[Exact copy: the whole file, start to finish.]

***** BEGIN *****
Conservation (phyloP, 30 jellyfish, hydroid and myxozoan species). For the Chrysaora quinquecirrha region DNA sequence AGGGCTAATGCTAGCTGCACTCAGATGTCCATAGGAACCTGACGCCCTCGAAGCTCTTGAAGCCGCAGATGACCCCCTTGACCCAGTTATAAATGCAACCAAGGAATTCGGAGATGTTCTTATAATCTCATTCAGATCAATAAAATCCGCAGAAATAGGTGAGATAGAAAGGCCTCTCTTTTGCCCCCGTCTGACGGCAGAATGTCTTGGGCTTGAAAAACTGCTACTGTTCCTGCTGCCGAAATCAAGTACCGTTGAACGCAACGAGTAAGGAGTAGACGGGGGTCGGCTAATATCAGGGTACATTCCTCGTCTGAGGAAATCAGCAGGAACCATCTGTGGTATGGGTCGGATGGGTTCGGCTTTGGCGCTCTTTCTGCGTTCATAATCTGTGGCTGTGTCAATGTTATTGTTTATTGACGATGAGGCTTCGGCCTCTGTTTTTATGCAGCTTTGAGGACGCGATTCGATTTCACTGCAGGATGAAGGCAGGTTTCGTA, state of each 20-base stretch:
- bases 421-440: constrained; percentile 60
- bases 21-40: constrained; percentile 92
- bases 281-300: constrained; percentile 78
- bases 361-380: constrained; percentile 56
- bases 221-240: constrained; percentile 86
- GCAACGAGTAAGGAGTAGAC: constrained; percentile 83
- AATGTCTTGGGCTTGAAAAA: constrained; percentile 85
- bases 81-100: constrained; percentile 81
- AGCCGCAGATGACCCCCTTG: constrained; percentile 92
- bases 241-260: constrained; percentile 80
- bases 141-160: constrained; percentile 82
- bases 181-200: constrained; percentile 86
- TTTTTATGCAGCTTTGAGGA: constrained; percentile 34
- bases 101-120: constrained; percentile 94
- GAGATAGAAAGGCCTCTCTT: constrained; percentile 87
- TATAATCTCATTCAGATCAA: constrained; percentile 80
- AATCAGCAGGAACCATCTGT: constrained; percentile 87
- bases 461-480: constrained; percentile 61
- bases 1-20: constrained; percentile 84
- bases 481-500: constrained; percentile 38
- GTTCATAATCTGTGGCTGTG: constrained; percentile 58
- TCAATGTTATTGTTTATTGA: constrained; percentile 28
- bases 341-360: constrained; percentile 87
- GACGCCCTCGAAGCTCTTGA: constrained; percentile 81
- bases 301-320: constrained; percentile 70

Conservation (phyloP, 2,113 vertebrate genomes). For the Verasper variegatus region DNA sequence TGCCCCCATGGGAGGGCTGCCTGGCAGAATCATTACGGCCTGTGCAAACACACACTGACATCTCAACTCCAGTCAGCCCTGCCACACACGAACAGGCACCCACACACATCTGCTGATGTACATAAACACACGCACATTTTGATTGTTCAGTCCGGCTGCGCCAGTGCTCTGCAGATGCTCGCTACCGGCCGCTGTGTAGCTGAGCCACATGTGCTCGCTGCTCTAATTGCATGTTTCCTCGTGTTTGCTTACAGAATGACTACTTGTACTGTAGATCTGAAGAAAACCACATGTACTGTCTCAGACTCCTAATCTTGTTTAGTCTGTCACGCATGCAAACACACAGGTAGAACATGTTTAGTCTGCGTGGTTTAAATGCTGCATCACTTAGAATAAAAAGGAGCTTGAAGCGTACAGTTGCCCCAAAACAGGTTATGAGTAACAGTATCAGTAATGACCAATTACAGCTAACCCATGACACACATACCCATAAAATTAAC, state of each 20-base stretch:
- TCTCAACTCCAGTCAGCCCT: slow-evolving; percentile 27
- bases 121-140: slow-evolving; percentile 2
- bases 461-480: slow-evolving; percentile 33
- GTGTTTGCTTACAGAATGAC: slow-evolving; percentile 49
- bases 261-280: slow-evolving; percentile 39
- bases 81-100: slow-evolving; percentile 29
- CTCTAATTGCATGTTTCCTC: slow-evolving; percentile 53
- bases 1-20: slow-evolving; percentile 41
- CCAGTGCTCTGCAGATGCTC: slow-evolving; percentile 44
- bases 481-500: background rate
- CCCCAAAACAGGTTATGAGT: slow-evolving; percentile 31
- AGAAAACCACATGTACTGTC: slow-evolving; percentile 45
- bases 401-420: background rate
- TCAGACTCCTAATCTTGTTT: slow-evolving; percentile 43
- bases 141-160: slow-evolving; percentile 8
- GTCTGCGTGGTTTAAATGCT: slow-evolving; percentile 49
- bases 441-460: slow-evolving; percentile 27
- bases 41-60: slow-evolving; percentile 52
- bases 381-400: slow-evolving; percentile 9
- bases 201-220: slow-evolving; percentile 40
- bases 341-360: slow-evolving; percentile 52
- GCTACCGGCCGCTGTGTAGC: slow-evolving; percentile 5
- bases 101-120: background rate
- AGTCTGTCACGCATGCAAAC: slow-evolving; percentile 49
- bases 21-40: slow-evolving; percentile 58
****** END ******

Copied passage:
Conservation (phyloP, 30 jellyfish, hydroid and myxozoan species). For the Chrysaora quinquecirrha region DNA sequence AGGGCTAATGCTAGCTGCACTCAGATGTCCATAGGAACCTGACGCCCTCGAAGCTCTTGAAGCCGCAGATGACCCCCTTGACCCAGTTATAAATGCAACCAAGGAATTCGGAGATGTTCTTATAATCTCATTCAGATCAATAAAATCCGCAGAAATAGGTGAGATAGAAAGGCCTCTCTTTTGCCCCCGTCTGACGGCAGAATGTCTTGGGCTTGAAAAACTGCTACTGTTCCTGCTGCCGAAATCAAGTACCGTTGAACGCAACGAGTAAGGAGTAGACGGGGGTCGGCTAATATCAGGGTACATTCCTCGTCTGAGGAAATCAGCAGGAACCATCTGTGGTATGGGTCGGATGGGTTCGGCTTTGGCGCTCTTTCTGCGTTCATAATCTGTGGCTGTGTCAATGTTATTGTTTATTGACGATGAGGCTTCGGCCTCTGTTTTTATGCAGCTTTGAGGACGCGATTCGATTTCACTGCAGGATGAAGGCAGGTTTCGTA, state of each 20-base stretch:
- bases 421-440: constrained; percentile 60
- bases 21-40: constrained; percentile 92
- bases 281-300: constrained; percentile 78
- bases 361-380: constrained; percentile 56
- bases 221-240: constrained; percentile 86
- GCAACGAGTAAGGAGTAGAC: constrained; percentile 83
- AATGTCTTGGGCTTGAAAAA: constrained; percentile 85
- bases 81-100: constrained; percentile 81
- AGCCGCAGATGACCCCCTTG: constrained; percentile 92
- bases 241-260: constrained; percentile 80
- bases 141-160: constrained; percentile 82
- bases 181-200: constrained; percentile 86
- TTTTTATGCAGCTTTGAGGA: constrained; percentile 34
- bases 101-120: constrained; percentile 94
- GAGATAGAAAGGCCTCTCTT: constrained; percentile 87
- TATAATCTCATTCAGATCAA: constrained; percentile 80
- AATCAGCAGGAACCATCTGT: constrained; percentile 87
- bases 461-480: constrained; percentile 61
- bases 1-20: constrained; percentile 84
- bases 481-500: constrained; percentile 38
- GTTCATAATCTGTGGCTGTG: constrained; percentile 58
- TCAATGTTATTGTTTATTGA: constrained; percentile 28
- bases 341-360: constrained; percentile 87
- GACGCCCTCGAAGCTCTTGA: constrained; percentile 81
- bases 301-320: constrained; percentile 70

Conservation (phyloP, 2,113 vertebrate genomes). For the Verasper variegatus region DNA sequence TGCCCCCATGGGAGGGCTGCCTGGCAGAATCATTACGGCCTGTGCAAACACACACTGACATCTCAACTCCAGTCAGCCCTGCCACACACGAACAGGCACCCACACACATCTGCTGATGTACATAAACACACGCACATTTTGATTGTTCAGTCCGGCTGCGCCAGTGCTCTGCAGATGCTCGCTACCGGCCGCTGTGTAGCTGAGCCACATGTGCTCGCTGCTCTAATTGCATGTTTCCTCGTGTTTGCTTACAGAATGACTACTTGTACTGTAGATCTGAAGAAAACCACATGTACTGTCTCAGACTCCTAATCTTGTTTAGTCTGTCACGCATGCAAACACACAGGTAGAACATGTTTAGTCTGCGTGGTTTAAATGCTGCATCACTTAGAATAAAAAGGAGCTTGAAGCGTACAGTTGCCCCAAAACAGGTTATGAGTAACAGTATCAGTAATGACCAATTACAGCTAACCCATGACACACATACCCATAAAATTAAC, state of each 20-base stretch:
- TCTCAACTCCAGTCAGCCCT: slow-evolving; percentile 27
- bases 121-140: slow-evolving; percentile 2
- bases 461-480: slow-evolving; percentile 33
- GTGTTTGCTTACAGAATGAC: slow-evolving; percentile 49
- bases 261-280: slow-evolving; percentile 39
- bases 81-100: slow-evolving; percentile 29
- CTCTAATTGCATGTTTCCTC: slow-evolving; percentile 53
- bases 1-20: slow-evolving; percentile 41
- CCAGTGCTCTGCAGATGCTC: slow-evolving; percentile 44
- bases 481-500: background rate
- CCCCAAAACAGGTTATGAGT: slow-evolving; percentile 31
- AGAAAACCACATGTACTGTC: slow-evolving; percentile 45
- bases 401-420: background rate
- TCAGACTCCTAATCTTGTTT: slow-evolving; percentile 43
- bases 141-160: slow-evolving; percentile 8
- GTCTGCGTGGTTTAAATGCT: slow-evolving; percentile 49
- bases 441-460: slow-evolving; percentile 27
- bases 41-60: slow-evolving; percentile 52
- bases 381-400: slow-evolving; percentile 9
- bases 201-220: slow-evolving; percentile 40
- bases 341-360: slow-evolving; percentile 52
- GCTACCGGCCGCTGTGTAGC: slow-evolving; percentile 5
- bases 101-120: background rate
- AGTCTGTCACGCATGCAAAC: slow-evolving; percentile 49
- bases 21-40: slow-evolving; percentile 58